- Crohn’s disease
- Ulcerative colitis
- IBS or Irritable Bowel Syndrome
- Congenital chloride diarrhoea or CCD
- Short bowel syndrome
- Microscopic colitis
- Bile acid malabsorption or bile acid diarrhoea
- Toilet card
Ulcerative colitis is a chronic inflammatory bowel disease. It is usually located in both the large intestine and the rectum. Most common symptoms are diarrhea, bloody stools and abdominal pain. The diagnosis is made based on a colonoscopy and biopsies. The illness is treated with medication and in severe cases with surgery. Ulcerative colitis is not contagious.
The cause of ulcerative colitis is unknown. The illness can start at any age, but usually in younger years (15-35 years). Bacteria and viruses have been suggested to trigger the illness, but so far there is no certain evidence. A genetic predisposition together with one or more environmental factors, which are so far unknown, affect the onset of the illness. A connection with nutritional factors has also been suggested. Many patients experience that some foods increase bowel symptoms.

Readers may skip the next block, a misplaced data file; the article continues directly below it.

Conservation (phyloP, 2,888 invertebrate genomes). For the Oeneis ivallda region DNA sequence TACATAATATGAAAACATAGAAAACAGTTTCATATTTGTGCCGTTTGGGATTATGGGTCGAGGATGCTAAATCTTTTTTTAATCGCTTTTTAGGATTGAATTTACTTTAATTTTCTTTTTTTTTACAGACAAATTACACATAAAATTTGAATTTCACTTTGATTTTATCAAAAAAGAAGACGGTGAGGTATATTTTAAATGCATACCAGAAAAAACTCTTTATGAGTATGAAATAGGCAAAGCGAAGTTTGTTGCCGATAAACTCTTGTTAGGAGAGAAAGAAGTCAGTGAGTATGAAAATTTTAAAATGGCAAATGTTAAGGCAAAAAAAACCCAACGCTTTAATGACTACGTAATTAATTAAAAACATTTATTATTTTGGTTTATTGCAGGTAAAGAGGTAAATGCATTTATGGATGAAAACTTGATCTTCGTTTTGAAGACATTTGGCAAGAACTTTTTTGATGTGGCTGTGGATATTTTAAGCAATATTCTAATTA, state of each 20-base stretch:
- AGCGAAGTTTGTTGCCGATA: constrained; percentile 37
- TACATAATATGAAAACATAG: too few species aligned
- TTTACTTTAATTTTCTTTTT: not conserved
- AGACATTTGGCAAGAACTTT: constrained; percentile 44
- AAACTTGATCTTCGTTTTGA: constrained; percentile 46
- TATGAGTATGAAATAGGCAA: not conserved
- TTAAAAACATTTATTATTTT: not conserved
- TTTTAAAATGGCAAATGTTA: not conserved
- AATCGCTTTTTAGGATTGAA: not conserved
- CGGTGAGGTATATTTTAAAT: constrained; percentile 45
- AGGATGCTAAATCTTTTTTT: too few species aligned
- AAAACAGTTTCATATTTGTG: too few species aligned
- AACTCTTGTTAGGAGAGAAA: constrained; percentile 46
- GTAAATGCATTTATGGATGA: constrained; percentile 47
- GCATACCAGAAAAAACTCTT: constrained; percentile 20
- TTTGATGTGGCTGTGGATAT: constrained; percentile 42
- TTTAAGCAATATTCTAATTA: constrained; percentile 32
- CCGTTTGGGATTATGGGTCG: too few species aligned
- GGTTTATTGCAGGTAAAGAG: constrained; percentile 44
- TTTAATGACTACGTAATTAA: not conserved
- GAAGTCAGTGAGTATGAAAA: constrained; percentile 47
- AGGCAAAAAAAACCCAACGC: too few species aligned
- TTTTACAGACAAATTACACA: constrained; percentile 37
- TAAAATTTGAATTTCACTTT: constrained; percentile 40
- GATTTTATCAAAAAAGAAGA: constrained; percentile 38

Ulcerative colitis appears in the large intestine on an area that can vary in size, usually starting from the rectum. Proctitis is inflammation located only in the rectum. In left-sided colitis the inflammation extends upwards into the large intestine until the bend below the ribs on the left. When the entire large intestine is inflamed, the patient has total colitis. Even if the inflammation originally was only in the rectum, it can spread to the entire large intestine.